Friday, December 19, 2008

Winter Memories

Way back in the 1970s we came home from a Sunday evening service after a snowstorm sprayed our hill with glimmering icy beauty. The air was fresh and invigorating.
“Let’s go sledding!” I said as everyone got out of the car. It was a ridiculous suggestion for a mother with five children who should be getting ready for bed.
We grabbed warm clothes, sleds and hit the hill. Flakes meandered in the night sky as streetlights illuminated their descent. The white earth glowed in response.
Since I was supposed to be the grownup, I tugged sleds to the top for the smaller ones, while the children flew down the slick slope, frigid air kissing their pink cheeks and squeals of joy trailing their trip.
Even when the sleds returned to the garage and the children crawled into their toasty beds, the aroma of joy lingered about our house.
The next morning, the sun ruined the slope before we had breakfast.
I’ve learned life sometimes is like snow. Opportunities to share my love, joy, faith and abundance won’t always be there. I have to prod myself to seize the moment. Often I’ve failed, but I’ve enjoyed the wonder of grasping a tiny block of time and making good things happen I had no idea would result.
Sometimes I don’t know if anything good happened from what I shared—but I always know opportunities are like the snow. We have to get to them before they melt.

Thursday, December 4, 2008

All the World's a Stage

I imagine you've heard the phrase, "All the world's a stage."

In the cyberspace era, those words mean more than ever. When you write, you usually reach an audience. My free lance articles sometimes took a year to see the light of day, but a newspaper article appeared the next day. Now with the internet, what we write can appear on the world theater in seconds.

The world's been a stage since the beginning of time and an Audience watches each person perform.

William Shakespeare wrote, "All the world's a stage,
And all the men and women merely players.
They have their exits and their entrances;
And one man in his time plays many parts..."
(As You Like It, Act 2 scene 7).

Shakespeare wrote that in the 16th or early 17th Century, and the same Audience watched diligently in his time. Our performance also is viewed by that Audience. Some people fear the Audience because of the power represented. If they don't merit a rave review, they fear a lighning bolt. The vast majority, however, ignore the Watchful Eyes and unless their performance ends as a major disaster, they don't want advice.

We're told in Proverbs 15:3, "The eyes of the Lord are in every place, beholding the evil and the good."

When I was a kid we used to sing a song, "There's an all-seeing eye watching you." That kept me from submitting to temptation on numerous occasions.

But there is so much more to our Audience. Jesus said, "Not even a sparrow, worth only half a penny, can fall to the ground without your Father knowing it. And the very hairs on your head are all numbered. So don't be afraid; you are more valuable to him than many sparrows" (Matthew 10:29-30NLT).

That's good news. Yes, the world's a stage and we're on it--and the Audience is loving and compassionate. Yet, if we ignore Him totally, Judgment Day will come.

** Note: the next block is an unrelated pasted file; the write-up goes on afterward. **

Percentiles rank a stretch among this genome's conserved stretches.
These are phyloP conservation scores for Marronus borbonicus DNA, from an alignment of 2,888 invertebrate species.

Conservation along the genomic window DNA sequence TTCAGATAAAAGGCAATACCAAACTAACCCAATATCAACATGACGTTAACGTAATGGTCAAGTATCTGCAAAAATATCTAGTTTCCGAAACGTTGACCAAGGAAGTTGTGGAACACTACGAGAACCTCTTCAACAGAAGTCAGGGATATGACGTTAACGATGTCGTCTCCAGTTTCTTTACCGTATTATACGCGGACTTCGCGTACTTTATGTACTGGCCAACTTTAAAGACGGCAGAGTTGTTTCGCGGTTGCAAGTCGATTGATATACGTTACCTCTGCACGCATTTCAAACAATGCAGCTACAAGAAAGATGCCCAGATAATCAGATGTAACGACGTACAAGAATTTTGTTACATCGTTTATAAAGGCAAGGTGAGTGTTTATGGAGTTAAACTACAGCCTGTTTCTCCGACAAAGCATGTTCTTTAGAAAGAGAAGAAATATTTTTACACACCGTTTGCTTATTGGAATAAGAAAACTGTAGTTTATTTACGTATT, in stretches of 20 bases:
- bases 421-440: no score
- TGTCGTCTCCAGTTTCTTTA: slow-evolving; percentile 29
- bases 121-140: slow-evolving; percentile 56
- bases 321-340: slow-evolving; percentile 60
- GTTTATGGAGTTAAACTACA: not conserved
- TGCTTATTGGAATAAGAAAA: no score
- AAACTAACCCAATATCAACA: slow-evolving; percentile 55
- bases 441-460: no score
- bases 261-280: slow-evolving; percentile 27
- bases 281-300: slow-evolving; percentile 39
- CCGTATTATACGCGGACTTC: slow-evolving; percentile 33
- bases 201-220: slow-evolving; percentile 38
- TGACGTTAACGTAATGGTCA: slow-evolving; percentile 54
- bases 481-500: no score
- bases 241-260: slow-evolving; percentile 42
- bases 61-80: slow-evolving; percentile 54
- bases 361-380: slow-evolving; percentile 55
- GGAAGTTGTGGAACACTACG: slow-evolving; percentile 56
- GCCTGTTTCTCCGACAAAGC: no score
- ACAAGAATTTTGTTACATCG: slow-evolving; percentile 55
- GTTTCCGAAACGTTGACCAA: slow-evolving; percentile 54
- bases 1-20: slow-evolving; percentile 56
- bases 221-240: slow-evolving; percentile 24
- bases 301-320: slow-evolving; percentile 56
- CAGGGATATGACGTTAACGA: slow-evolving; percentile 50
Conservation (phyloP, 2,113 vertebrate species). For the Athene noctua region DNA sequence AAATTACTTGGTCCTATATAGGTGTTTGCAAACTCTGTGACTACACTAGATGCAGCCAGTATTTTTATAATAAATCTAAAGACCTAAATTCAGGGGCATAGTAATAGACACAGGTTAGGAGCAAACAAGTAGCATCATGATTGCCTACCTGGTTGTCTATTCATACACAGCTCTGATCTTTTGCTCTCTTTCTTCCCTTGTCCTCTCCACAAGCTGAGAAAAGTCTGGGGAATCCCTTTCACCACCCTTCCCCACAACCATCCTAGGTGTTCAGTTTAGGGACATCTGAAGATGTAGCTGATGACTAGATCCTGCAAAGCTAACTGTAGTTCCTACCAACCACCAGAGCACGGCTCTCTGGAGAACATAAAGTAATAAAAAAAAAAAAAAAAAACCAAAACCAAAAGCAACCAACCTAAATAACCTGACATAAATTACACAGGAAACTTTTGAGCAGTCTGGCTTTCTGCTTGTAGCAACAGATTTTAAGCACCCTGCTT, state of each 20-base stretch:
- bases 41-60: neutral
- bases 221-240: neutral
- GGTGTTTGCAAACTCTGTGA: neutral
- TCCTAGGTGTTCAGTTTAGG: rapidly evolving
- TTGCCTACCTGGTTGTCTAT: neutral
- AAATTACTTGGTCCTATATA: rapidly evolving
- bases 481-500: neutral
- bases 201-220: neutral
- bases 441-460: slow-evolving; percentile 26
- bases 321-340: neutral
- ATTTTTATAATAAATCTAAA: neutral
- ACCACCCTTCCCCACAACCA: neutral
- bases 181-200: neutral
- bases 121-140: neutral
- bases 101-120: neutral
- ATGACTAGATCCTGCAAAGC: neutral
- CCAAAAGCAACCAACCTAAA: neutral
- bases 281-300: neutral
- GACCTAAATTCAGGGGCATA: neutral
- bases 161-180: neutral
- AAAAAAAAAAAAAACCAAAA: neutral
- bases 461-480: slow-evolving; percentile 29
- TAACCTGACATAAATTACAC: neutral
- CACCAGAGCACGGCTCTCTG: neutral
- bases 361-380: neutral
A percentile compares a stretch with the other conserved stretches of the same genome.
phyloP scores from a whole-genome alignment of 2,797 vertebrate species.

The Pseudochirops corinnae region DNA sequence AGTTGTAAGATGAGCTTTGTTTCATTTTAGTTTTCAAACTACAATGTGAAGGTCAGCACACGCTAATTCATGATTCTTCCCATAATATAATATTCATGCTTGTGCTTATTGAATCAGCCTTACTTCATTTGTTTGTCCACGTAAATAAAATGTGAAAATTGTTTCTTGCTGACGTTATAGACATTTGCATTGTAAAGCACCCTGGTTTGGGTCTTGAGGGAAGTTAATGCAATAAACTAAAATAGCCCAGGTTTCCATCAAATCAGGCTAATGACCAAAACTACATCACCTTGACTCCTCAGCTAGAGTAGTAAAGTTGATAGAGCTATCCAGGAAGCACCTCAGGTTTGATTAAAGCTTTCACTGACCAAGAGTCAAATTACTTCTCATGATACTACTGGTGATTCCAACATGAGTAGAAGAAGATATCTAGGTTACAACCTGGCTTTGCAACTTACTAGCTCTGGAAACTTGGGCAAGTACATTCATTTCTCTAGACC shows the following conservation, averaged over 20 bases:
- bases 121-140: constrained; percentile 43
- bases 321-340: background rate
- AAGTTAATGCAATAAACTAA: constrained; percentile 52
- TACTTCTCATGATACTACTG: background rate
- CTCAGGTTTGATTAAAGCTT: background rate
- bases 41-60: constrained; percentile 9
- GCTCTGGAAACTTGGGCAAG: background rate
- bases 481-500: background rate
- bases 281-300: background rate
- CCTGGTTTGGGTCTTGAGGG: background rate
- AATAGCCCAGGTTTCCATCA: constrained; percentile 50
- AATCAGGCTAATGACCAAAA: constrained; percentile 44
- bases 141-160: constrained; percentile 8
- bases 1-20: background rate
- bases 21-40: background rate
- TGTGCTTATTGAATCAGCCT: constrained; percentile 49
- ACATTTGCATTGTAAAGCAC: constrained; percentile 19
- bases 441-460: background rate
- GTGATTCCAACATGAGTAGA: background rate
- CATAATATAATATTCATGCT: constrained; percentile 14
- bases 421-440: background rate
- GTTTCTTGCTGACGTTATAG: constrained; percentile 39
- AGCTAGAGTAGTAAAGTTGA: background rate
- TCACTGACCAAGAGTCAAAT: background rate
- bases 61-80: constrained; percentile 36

"It is appointed unto men once to die, but after this the judgment. So Christ was once offered to bear the sins of many: and unto them that look for him shall he appear the second time unto salvation" (Hebrews 9:27-28).

Wednesday, December 3, 2008


My blog title is from one of the scriptures that sums up our amazing inheritance on earth as Christians. The New Living Translation puts it this way: "This precious treasure--this light and power that now shine within us--is held in perishable containers, that is, in our weak bodies. So everyone can see that our glorious power is from God and is not our own" (2 Corinthians 4:7).

The scripture goes on to explain how we have many troubles, but we aren't crushed and broken, although we might get confused. Yet, we don't give up or quit, even if we get knocked down. We can get up because God never abandons us.

Our pots might be breakable, but when we stick with Jesus, we don't fall apart.

The King James version uses the Greek translation for "perishable containers" and the scripture reads, "We have this treasure in 'earthen vessels'."

The Bible frequently reminds us we are nothing but dust. Dust we are and to dust we shall return. Everything that makes up our bodies is from the earth--everything we eat or consume comes from dirt and the only thing that makes a plant different from dirt is life.

Life is what makes us different from clay. Life is one of the precious treasures we have in these earthen vessels. We started from a fertilized egg about the size of the period at the end of this sentence. We can't even begin to fathom the miracle and all the wonderful things a loving God put within us. I could go on and on about the wonders of the body, DNA, our brains, and the Creator's designs.

But God also gave us His love, blessings, gifts, His Word, the Church, friends, joy and peace. He created the family for us to enjoy.

He gave us forgiveness of sins if we want it; the opportunity for Salvation and eternal life in Heaven with Him.

Some people believe when you serve God you should be rich. But the treasure we have doesn't have a price tag. Although He supplies our needs, this treasure is priceless.

I don't mind that the priceless treasure given to me is contained in my imperfect "earthen vessel." The pot might look crude and unattractive (especially when I get up in the morning), but the Gift inside is beautiful.